We concluded our visit with a private wine tasting in a living-room style room at the back of the sales building overlooking the vineyard. Set out on the coffee table was a selection of cheese and breadsticks – a welcome gesture because we were starving!
We tasted three wines with our guides and learned more about the owner, a billionaire from Hong Kong who bought his first winery in Bordeaux just over 20 years ago. At the time, the locals thought he would export all of his wine to China so they were a little bit hesitant with his arrival in the region.
The owner, also named Peter, made a promise that he would not export all of his wine and he held true to that promise and slowly won over the hearts and trust of the locals. He is now one of the most prominent and well-liked owners in the region.
Wine tasting over, we were then led to the sales counter and I thought, “OK, here comes the shock and horror at the price of these wines.” I was wrong. The prices were customer-friendly and we bought six bottles, three of which we did not taste and went based on our winery guide’s recommendation. The wine was shipped to our flat in London a couple of weeks later and the process could not have been easier.
Our first wine tasting was a super casual success! Yay!
Thankfully, the next stop on our tour was lunch at La Terrasse Rouge, “the red terrace”. During the planning phase of our tour, we were provided a list of three restaurant options for lunch and all of the menus were so fancy. We are not fancy food people so this was a struggle for us and we ultimately decided on La Terrasse Rouge because it had the least fancy menu of all.
The restaurant is located on the roof of a building overlooking the vineyards of Chateaux La Dominique. The external entrance is a staircase hidden by a shiny red wall. The gradient of the red on the wall from light to dark represents Bordeaux red wine as it ages with the top layer representing the color of a red wine that is good to go!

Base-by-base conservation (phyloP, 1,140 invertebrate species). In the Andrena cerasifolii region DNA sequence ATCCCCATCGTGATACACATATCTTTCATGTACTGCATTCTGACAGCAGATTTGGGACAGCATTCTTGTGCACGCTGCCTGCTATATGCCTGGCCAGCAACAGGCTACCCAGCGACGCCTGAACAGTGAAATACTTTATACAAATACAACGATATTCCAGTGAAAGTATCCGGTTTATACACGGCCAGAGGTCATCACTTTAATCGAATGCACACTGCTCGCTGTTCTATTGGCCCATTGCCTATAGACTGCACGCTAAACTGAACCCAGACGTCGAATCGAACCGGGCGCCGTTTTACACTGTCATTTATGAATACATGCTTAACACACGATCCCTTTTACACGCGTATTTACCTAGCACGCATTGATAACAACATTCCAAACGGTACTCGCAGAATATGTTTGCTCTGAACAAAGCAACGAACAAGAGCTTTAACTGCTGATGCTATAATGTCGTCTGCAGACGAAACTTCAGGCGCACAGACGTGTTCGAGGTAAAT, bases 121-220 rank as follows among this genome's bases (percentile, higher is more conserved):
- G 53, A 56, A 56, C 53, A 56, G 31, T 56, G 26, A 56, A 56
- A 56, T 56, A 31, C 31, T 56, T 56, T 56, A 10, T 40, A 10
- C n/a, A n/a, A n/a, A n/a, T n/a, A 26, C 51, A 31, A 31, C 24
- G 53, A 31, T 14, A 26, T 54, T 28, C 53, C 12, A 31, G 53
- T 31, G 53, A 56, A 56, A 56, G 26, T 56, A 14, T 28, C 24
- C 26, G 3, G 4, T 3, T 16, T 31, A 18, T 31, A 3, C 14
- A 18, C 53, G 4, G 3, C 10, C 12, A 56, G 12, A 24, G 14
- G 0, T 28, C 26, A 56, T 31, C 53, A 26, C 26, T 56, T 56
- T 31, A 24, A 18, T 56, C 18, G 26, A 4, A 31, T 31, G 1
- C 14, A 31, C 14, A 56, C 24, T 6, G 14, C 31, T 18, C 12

The staircase leads to a rooftop “pool” filled with red glass stones. It was a good spot to people watch as they took multiple photos of themselves on the terrace, some in high heels!
Nearly two hours later, we emerged from lunch and we were on our way to the village of Saint Emilion, arriving at 2pm-ish.
Our tour guide yelled, “Picture time!” as we hopped out of the van that she had just parked in a parking spot large enough only for a go-cart. My wine-buzzed self glanced to my left and saw this fairytale village:
It was only as we started walking around Saint Emilion did I fully understand the “no high heels” comments. Cobblestone.
We walked over to the church steeple in the photo above which gave us a panoramic view of the village and vineyards further afield. The village is adorable and is possibly one of my favorite villages of all time.
The weather was beautiful and the main square was packed with people drinking wine in the sunshine. The entire experience in Saint Emilion was a dreamy fairytale!
After a few minutes at the church, we descended to the main square for our private tasting at Le Cellier de Saint Emilion. This wine shop/tasting room is run by two fellas: A Frenchman and a Canadian named James. The basis of the shop is to help small wineries who cannot afford a marketing team and/or do not have the staff required to fulfill orders get their wines to market. A noble cause, I thought.
Protip: Le Cellier de Saint Emilion is a wine shop that is open to the public, however, their wine tastings are by appointment only.
I do not recall how many wines we tasted but it was a lot, like 8-10 wines! Our friendly Canadian sommelier provided a brief history of the winery/winemaker and provided details of every wine we tasted. He was a knowledgeable chap who has worked at wineries in Napa, Australia, and Italy before finally landing in his forever home, Bordeaux.
During our tasting, I commented on the number of boxes of wine stacked in the corner. Most of the boxes had “USA” written on the side of the box in bold black marker. James explained that his customers are stocking up before the new USA tariffs go into effect at the end of October (25 percent on wine). He said that the amount USA customers were saving in tax/tariffs essentially covered the shipping cost but with the new tariff, the cost of French wine to a customer in the USA is quite a bit more expensive and he feared that his business would be hurt.
European wine is now under threat of a second round of tariffs (up to 100 percent). The administration “leading” the USA will be voting on this tariff sometime in January 2020. As a reminder, the new tariffs are proposed by a toddler-man who has never drunk wine in his life and has based the tariffs on his opinion that USA wine labels are better than French wine labels.
More information about the proposed tariff and potential political reasons here.